Example use cases: statistical analysis plan, product indications, CDRH Premarket review submission

Going digital also removes the cost of paper and manual processes like printing, scanning, and faxing, saving valuable dollars that can instead be invested in additional innovation.

  1. Reimbursement

Why it’s trending: Payer support is crucial for the success of your products – but securing formulary approval isn’t getting any easier. Payers are increasingly looking for the economic benefits of new devices and evaluating how they will produce cost-effective outcomes, creating a higher bar for device reimbursement.

What’s different: To combat these reimbursement challenges, it is increasingly important to craft your reimbursement strategy in parallel to your regulatory and clinical strategies.

How digital helps: Digital processes for payer approval documents will make it easier to collaborate and exchange information with these crucial parties.

Example use cases: Clinical payment approval, Medicaid registration, Medicaid/best price rebates

  1. Cyber-security

Why it’s trending: Recent security breaches in the headlines are forcing all organizations to re-examine security policies and procedures. As medical devices become increasingly interconnected and interoperable, device security is increasingly at risk.

What’s different: The FDA now recommends that manufacturers consider cyber security risks as part of new product design and development. And with growing investment in the Internet of Things (IoT), patients and physicians expect vendors to protect their sensitive health information. The cloud-based technologies, networked devices and mHealth applications that are fueling rapid innovation are also increasing the complexity of information management. While these innovations are key to staying competitive, it will also be critical to effectively mitigating the risks of cybercrime throughout the product development cycle.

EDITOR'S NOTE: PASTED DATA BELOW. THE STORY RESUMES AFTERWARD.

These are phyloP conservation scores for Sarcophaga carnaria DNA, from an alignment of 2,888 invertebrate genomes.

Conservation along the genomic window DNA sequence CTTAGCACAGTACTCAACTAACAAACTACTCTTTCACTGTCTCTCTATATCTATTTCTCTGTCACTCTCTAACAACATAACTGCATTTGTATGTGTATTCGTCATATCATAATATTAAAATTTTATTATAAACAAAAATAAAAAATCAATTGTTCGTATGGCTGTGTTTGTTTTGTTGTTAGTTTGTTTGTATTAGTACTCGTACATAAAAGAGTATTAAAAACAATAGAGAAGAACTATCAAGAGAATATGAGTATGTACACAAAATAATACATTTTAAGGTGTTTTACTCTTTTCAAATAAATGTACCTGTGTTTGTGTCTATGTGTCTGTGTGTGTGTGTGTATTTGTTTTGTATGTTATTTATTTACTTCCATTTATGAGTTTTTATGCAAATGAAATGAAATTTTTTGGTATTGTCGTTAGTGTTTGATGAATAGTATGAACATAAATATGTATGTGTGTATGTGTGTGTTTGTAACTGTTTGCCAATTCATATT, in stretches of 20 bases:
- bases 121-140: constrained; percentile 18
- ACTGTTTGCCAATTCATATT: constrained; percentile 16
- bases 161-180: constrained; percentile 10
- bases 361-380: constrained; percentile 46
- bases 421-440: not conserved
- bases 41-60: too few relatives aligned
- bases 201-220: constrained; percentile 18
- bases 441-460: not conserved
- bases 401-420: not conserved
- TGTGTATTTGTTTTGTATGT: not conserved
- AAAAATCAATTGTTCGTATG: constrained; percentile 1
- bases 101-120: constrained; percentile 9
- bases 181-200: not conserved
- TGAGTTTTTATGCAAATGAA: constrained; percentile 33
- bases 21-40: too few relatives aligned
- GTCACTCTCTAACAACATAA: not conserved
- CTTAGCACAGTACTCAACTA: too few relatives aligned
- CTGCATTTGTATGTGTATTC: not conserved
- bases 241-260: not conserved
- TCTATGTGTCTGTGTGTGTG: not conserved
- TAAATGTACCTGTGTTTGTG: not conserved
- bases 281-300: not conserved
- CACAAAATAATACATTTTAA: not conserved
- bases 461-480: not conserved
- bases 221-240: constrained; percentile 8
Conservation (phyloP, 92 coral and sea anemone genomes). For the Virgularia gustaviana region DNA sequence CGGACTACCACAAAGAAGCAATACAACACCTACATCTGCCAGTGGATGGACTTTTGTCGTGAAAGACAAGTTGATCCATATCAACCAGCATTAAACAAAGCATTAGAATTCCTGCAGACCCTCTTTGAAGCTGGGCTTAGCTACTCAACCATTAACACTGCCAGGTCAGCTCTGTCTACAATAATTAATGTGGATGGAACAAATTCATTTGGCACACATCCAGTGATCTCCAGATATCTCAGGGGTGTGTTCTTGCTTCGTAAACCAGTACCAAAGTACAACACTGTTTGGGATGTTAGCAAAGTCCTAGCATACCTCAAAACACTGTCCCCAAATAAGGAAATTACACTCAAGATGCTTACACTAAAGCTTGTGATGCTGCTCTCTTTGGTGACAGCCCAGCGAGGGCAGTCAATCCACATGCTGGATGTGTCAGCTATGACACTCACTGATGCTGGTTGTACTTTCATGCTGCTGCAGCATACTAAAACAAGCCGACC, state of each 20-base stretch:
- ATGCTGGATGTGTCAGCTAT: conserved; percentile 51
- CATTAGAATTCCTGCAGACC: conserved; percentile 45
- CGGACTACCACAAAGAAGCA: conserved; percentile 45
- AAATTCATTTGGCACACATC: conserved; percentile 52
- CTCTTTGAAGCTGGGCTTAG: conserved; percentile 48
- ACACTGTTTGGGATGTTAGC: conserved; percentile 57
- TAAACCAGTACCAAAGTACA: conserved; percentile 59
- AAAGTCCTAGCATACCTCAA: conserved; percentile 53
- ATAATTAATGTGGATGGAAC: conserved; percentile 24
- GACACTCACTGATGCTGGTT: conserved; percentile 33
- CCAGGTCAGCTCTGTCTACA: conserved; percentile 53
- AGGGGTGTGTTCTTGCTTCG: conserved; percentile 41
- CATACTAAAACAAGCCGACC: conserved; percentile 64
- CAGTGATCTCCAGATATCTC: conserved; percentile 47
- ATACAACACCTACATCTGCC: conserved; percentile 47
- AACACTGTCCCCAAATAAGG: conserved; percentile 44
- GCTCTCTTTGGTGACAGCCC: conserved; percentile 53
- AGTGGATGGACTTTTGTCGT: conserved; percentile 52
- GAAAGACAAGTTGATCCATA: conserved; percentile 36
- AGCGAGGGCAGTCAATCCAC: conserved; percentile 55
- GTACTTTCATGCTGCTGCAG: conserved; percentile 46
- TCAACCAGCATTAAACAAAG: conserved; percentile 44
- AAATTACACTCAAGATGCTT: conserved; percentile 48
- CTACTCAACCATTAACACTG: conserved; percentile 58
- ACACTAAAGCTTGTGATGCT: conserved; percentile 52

Example use cases: patient informed consents, clinical patient responses, product development methods, data management plans

  1. Regulatory Affairs

Why it’s trending: According to a recent industry report, regulatory requirements are on the rise while cost-reduction pressures are mounting.

What’s different: Regulatory compliance is not a new issue for med tech. What has changed is the pricing pressure and resulting cost-cutting initiatives that have shrunk Regulatory Affairs (RA) resources. How will your regulatory affairs team handle increasing requirements with a reduced headcount?

How digital helps: Implementing a digital strategy to manage regulatory compliance workflows can increase RA efficiency, reducing operational costs.

Example use cases: training documentation, SOP sign-offs, product alerts, product withdrawal, adverse event reporting


Your Digital Guide

Beyond addressing these top trends, digital adoption offers additional benefits for medical device organizations, including reducing cycle time and development costs, maximizing sales productivity, simplifying global collaboration and ensuring document security and availability. Based on our experience working with 11 of the top 15 global medical device companies, we created a guide to help medical device firms transition to a fully digital enterprise.

Click here to begin your digital journey and capitalize on these key trends.